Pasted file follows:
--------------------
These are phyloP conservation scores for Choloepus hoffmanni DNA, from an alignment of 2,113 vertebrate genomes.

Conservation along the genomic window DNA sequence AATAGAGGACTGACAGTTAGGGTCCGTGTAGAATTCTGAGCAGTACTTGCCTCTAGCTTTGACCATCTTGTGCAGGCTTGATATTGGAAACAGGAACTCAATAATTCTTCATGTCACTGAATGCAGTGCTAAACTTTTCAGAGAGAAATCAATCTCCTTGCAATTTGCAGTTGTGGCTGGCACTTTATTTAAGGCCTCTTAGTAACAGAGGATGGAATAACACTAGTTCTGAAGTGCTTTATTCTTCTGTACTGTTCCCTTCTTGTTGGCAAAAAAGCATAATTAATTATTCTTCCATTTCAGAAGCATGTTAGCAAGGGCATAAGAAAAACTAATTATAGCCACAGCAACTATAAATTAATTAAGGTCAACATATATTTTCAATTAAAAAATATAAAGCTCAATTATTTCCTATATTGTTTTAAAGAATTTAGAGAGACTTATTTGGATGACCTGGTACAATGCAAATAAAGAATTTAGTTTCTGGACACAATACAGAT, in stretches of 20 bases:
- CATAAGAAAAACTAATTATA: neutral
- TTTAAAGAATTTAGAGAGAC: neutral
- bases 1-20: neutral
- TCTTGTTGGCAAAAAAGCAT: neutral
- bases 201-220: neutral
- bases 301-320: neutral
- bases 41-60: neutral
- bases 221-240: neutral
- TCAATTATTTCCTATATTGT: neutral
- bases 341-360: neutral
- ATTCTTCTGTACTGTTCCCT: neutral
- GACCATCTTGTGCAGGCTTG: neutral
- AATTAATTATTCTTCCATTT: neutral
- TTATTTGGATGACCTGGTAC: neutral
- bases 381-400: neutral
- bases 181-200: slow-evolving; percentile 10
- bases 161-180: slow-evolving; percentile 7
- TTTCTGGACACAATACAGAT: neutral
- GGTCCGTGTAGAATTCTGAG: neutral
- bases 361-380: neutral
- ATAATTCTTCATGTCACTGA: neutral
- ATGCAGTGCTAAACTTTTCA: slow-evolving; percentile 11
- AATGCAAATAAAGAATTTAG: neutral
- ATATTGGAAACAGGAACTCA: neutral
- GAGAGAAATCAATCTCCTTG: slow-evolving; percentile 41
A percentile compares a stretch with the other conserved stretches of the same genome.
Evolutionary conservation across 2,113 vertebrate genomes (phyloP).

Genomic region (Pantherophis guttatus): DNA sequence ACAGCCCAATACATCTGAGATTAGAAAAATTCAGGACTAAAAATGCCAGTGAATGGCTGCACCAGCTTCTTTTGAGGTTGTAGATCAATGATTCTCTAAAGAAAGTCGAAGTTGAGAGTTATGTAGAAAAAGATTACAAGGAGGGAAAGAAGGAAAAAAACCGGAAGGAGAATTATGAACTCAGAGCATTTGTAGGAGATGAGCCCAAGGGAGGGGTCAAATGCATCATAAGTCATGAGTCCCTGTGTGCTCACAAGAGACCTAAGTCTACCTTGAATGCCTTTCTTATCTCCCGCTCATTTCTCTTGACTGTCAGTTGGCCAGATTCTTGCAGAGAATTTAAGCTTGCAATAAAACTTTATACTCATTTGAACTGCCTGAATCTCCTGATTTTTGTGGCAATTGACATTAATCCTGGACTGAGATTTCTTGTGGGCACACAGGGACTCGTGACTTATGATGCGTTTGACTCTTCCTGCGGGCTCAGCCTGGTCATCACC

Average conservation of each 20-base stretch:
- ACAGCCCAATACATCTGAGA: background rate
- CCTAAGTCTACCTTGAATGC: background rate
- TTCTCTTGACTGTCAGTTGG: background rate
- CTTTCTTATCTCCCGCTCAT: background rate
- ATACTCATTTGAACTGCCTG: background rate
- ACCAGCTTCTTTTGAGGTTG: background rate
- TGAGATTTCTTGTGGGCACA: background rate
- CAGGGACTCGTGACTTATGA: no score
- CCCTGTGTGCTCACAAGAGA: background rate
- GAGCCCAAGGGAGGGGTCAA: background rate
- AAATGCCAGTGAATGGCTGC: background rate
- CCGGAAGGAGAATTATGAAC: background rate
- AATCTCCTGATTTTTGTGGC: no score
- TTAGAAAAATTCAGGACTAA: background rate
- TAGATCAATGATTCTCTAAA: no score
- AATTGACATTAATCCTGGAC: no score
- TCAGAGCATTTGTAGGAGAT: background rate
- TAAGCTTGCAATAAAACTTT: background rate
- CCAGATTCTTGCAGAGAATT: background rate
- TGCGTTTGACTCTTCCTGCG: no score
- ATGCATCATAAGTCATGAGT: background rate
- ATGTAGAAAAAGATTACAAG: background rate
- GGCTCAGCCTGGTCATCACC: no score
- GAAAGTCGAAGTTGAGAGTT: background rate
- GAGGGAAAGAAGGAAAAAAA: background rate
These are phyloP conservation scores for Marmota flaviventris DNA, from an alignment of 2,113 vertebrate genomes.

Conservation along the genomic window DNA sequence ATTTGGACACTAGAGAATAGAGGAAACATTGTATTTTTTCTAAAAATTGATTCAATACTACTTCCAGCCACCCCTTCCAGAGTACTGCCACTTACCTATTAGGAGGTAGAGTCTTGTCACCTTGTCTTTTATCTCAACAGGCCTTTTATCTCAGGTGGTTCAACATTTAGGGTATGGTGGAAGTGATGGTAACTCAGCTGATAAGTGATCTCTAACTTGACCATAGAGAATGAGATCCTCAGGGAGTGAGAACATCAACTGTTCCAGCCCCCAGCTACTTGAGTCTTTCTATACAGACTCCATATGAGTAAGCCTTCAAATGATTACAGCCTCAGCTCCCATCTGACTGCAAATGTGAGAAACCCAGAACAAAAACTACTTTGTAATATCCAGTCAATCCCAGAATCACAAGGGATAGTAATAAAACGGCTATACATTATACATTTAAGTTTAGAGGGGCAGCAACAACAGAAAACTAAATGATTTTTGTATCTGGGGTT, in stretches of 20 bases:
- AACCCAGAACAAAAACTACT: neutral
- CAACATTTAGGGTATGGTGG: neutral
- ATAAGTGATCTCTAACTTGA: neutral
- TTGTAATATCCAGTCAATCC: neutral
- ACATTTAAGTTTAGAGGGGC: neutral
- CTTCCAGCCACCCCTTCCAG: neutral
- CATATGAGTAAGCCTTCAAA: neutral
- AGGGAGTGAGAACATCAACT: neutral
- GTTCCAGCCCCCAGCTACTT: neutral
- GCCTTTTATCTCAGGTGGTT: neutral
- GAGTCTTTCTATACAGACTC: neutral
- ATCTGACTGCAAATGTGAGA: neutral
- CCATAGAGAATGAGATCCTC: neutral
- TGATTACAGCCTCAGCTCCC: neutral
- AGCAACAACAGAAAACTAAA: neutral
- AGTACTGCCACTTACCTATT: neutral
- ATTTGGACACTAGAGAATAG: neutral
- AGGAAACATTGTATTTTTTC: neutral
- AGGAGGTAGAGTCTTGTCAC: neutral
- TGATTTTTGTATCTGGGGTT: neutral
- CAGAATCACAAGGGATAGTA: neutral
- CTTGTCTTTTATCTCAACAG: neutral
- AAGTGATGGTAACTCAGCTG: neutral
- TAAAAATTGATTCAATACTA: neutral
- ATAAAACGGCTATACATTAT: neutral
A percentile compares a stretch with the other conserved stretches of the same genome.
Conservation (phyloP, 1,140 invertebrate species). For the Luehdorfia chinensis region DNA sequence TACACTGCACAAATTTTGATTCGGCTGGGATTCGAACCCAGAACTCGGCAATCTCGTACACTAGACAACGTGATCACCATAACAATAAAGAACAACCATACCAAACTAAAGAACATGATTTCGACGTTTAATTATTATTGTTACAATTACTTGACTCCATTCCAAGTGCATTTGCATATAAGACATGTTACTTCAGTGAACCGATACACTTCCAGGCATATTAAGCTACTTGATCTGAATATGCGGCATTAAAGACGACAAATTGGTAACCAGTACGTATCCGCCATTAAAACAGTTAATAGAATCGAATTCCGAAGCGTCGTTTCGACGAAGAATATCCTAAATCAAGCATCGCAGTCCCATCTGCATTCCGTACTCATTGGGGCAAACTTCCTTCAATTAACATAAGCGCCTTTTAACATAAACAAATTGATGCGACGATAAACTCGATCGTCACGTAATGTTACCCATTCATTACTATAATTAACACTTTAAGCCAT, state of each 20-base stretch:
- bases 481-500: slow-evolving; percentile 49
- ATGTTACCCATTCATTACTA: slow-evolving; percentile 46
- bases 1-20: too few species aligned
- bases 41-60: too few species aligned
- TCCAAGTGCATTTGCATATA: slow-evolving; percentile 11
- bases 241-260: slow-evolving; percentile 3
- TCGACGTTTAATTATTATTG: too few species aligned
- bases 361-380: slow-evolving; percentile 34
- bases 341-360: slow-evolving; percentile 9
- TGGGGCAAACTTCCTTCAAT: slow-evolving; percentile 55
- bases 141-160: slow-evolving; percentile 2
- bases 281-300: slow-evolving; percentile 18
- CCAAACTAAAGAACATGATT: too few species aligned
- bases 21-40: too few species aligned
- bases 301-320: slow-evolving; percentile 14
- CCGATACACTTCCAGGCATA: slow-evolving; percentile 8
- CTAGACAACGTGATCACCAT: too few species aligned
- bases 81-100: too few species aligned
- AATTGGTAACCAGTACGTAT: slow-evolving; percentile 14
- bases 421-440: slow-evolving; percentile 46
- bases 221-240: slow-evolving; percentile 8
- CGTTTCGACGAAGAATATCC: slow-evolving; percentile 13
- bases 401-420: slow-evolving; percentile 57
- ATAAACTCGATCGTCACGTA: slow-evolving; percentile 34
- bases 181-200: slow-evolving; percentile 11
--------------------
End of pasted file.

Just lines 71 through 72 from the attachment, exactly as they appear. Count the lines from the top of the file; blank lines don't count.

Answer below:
- CCATAGAGAATGAGATCCTC: neutral
- TGATTACAGCCTCAGCTCCC: neutral